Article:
My clip, a feature performance from Dans Eder Misin, (Turkey’s adaptation of the popular franchise known in the U.S. as So You Think You Can Dance) signals the ways in which dance formats contribute to global television’s negotiations between national particulars and transnational media flows. Here, a demonstration of Flamenco technique climaxes with the appearance of a lone female Sufi dancer, whose entrance onto the stage is set against the fusion sounds of ambient trance. The performance evokes a complex network of global and local tensions, not only between different culturally prescribed ways of moving, but between local forms of secular commercialism and religious worship, and between traditional and modern Sufi Muslin beliefs concerning women’s participation in public whirling rituals. The performance, like so many international adaptations of SYTYCD, traffics lavishly in the sensual pleasures of international youth culture’s hybrid gestural and rhythmic aesthetics, while at the same time renegotiating social and national identities through movement and performance styles that enlist the body in television’s own ongoing cross-fertilization of global and local markets. For me, the appeal of the Flamenco-Sufi performance in particular, like the SYTYCD franchise overall, is that it produces, through contradictory juxtapositions of human movement, global sentiments that are always inevitably national—or specific to a particular history, location, and cast of familiar characters, or characterizations. The clip raises questions relevant to my work on global television. Indeed, to the extent that dance serves as critical markers for the production of social and national identities, how might Dance Studies contribute to the development of Global Television Studies, particularly where questions of format adaptation are concerned? Does the recent international popularity of dance-themed reality television shows suggest that the time has come to rethink relations between dance and nation?
This is a particularly hard
This is a particularly hard way into a difficult topic: I could not see the dancing because of the banner and had to force myself to ignore it. This resulted in my straining not to turn it off because of how I was taught where dance is located and how it is acknowledged. That said, perhaps your study might look more at how the movement itself is framed on screen, and not so much, at least initially, what it entails. There are so many issues about taste here, where dance resides, how it actually starts, what signals its end, and how one standardizes it to become content.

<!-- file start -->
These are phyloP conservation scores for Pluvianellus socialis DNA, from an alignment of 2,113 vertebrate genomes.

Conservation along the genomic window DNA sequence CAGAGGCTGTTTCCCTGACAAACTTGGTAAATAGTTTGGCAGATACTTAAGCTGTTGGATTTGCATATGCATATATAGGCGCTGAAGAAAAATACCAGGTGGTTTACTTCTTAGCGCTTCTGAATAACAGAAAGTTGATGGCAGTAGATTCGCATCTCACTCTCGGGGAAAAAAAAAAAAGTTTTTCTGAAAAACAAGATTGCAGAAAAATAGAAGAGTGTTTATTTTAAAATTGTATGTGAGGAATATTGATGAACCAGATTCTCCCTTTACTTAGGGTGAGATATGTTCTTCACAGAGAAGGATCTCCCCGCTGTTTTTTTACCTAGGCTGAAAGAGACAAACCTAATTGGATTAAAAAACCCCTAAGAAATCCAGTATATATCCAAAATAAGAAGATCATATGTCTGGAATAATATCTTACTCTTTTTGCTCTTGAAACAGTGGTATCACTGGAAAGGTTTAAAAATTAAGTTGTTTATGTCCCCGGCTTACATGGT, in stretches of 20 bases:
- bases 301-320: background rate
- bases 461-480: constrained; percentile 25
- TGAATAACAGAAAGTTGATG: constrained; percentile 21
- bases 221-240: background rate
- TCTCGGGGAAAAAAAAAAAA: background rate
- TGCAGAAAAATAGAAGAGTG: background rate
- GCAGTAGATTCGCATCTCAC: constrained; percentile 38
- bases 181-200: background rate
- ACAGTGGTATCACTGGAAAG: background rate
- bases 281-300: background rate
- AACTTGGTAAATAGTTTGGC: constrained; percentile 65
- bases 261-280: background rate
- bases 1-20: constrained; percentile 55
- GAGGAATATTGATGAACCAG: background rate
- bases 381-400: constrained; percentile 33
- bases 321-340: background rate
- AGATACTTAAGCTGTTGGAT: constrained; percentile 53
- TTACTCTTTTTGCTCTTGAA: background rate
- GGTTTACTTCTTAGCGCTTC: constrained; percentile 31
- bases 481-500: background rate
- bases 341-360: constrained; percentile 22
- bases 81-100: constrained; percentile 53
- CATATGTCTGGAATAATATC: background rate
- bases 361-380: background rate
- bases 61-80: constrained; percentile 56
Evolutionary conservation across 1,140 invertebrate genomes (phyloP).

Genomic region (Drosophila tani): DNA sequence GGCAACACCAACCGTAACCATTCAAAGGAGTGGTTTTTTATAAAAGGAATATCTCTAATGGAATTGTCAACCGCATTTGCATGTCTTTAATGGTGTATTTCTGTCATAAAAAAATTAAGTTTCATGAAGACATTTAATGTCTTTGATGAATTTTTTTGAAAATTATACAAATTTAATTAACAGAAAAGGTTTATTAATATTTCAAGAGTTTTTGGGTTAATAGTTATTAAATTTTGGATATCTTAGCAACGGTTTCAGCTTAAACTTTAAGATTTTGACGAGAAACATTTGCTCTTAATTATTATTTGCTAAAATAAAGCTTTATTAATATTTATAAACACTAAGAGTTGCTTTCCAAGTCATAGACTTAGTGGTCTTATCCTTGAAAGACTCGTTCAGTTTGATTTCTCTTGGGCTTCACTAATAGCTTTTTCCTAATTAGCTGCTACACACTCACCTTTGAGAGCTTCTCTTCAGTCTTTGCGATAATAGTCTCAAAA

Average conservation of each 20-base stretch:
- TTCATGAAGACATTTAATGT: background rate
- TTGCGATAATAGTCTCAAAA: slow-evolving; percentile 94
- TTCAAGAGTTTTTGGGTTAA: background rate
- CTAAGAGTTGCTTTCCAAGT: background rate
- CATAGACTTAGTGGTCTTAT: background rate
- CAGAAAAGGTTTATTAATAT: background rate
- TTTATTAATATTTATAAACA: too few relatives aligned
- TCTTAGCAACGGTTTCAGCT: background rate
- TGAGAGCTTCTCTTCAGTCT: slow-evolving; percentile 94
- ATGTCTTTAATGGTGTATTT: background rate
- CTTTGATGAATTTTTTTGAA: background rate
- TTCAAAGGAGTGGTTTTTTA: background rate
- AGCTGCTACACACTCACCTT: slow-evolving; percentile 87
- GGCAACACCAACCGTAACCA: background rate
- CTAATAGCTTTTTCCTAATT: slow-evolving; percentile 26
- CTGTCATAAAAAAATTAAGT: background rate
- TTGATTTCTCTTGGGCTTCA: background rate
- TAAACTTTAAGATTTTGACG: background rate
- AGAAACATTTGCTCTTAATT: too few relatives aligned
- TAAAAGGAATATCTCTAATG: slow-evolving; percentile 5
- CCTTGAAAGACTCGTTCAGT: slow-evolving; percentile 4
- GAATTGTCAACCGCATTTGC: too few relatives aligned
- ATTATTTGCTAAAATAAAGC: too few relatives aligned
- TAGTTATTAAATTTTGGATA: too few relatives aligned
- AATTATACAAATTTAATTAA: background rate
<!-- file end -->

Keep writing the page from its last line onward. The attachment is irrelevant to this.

and yet I think the banner
and yet I think the banner ad that runs across the screen and obscures the television viewing audience's view of the step work is partly the point. It is partly how these movements are framed (or covered up), though I do think that a closer look at camera movements, shot selection, etc, might yield some interesting results as well. There is clearly something going on with the inclusion of the Sufi dancer in the Flamenco routine. I was interested in the relatively separate yet equal spaces these dances occupied on the same stage. If the ideological message conveyed is about redefining global/local identities, then perhaps an obscuring of the footwork is a necessary aesthetic choice, since most viewers are not masters of technique, but are invested in the spectacle. Too much detail might take away from the effect.
Thanks for putting this up
Thanks for putting this up Dana. So much to think about here as you lay out in your opening comment. For quite a while I've been interested in thinking about how dance forms travel across community boundaries and across audiences, spaces, and places. The first thing that struck me was how, well...tepid the rendition of flamenco was compared to other performances I've seen in Spain and the U.S. But of course that might be not at all what the obviously engaged studio audience was perceiving. It's interesting to think about the persistence of genre names in these competitions (this one includes "hip hop" and "salsa" as some of the other videos that pop up from the show). While not wanting to fall into a trap of some imagined "authenticity," and recognizing the hybridizing processes at work, there is an interesting persistent tension between the name of the genre, codified elsewhere, and the particular renditions created in other communities for other audiences. We might ask which of the supposedly defining hallmarks of the genre--flamenco in this case-- have been preserved (an upright stance for the male, rounded arms, etc.) and which are muted (complex rhythmic footwork using various parts of the feet at a furious pace which is indicated but not actually rendered here with its relatively slow and uncomplex footwork rhythms). Then, as you say, there is the importance of the national symbolism associated with the flamenco and sufi forms, and what these might mean to the specific audiences watching in the studio or on the web. I'm struck too by your invitation to think about the potential for more connections between Dance Studies and Global Television studies. It would be productive to compare some of the current work on the circulation of music genres and that of dance to consider more what role the centrality of the physical dancing body on television vs. the aurality of the music -circulating on CDs or the radio-- plays in these mass mediated forms.
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